These spatial aspects became more clear when Supertanker 4 years ago developed an ambitious project for a housing project in the suburbs of Copenhagen where the problems on the surface was crime, unemployment, etc. that could be called the “Social China Syndrome” since it is so hard to reverse this negative trend. It looks like a certain type of housing stock combined with a failed welfare state model that promotes a “one size fits all” in both a physical and social sense and thereby creates a high degree of passivity. We set out to build a base (workshop/office/common space) in a way that reflected the ideas we had about the 5 year project there. These ideas can be boiled down to slowly discover and map the potentials and problems of the area and to promote small self organised and concrete projects as a result of an including, empowering inspiring and challenging process the especially involving the young people in the neighbourhood.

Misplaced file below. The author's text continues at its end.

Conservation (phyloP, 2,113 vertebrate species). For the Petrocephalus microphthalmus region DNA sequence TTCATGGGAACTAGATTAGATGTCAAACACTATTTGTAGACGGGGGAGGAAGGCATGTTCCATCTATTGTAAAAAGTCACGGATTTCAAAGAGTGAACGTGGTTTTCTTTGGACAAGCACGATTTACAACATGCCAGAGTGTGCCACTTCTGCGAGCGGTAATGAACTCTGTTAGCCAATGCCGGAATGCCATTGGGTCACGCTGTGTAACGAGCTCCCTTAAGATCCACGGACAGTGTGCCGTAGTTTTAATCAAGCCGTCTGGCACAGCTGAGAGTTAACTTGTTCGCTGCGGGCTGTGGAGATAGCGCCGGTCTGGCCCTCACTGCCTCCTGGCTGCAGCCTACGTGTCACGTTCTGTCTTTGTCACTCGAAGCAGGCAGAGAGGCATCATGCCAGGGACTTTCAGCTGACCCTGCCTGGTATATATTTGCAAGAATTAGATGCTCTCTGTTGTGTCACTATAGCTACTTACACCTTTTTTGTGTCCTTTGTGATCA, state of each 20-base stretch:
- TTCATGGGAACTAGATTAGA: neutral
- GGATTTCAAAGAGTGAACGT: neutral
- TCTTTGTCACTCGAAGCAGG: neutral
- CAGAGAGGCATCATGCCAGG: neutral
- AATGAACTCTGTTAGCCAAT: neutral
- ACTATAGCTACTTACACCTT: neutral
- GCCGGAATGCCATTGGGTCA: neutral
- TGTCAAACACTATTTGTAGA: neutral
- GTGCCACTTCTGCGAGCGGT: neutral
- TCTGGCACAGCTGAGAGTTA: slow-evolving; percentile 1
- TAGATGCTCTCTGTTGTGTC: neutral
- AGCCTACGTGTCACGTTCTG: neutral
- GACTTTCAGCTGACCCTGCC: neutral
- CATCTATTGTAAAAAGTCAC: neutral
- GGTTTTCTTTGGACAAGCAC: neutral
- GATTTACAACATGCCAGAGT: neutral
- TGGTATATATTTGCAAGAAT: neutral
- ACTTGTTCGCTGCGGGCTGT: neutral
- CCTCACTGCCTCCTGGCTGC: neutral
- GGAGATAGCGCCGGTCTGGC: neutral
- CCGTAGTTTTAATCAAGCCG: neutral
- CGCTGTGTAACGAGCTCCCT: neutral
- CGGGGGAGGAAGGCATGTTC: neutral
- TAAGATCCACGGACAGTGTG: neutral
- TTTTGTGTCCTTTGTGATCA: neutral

To challenge and inspire both the Supertanker team and the local residents we invited a group of architects, artist and urbanists to take part in a camp we called “local Interaction.” During the camp i became clear that the “base” had to be a mobile and actually we should stop talking and drawing and start just building and being present in the neighbourhood.  So what could have been a neat little pavilion ended up being a yearlong building and learning process for us and for some of the boys in the neighbourhood who were singled out as the troublemakers. We bought and old and beautiful circus wagon that needed repair but had a lot of character. The wagon was driven into a central green area and could be seen by most of the residents. Suddenly our presence was much more visual and the comments started coming in from residents who otherwise kept silent. Some of these were the troublemakers that visited the wagon during the night braking the lock but otherwise nothing. The troublemakers were then involved and became the design team that did much of the designing and the manual work that gradually became involved in too.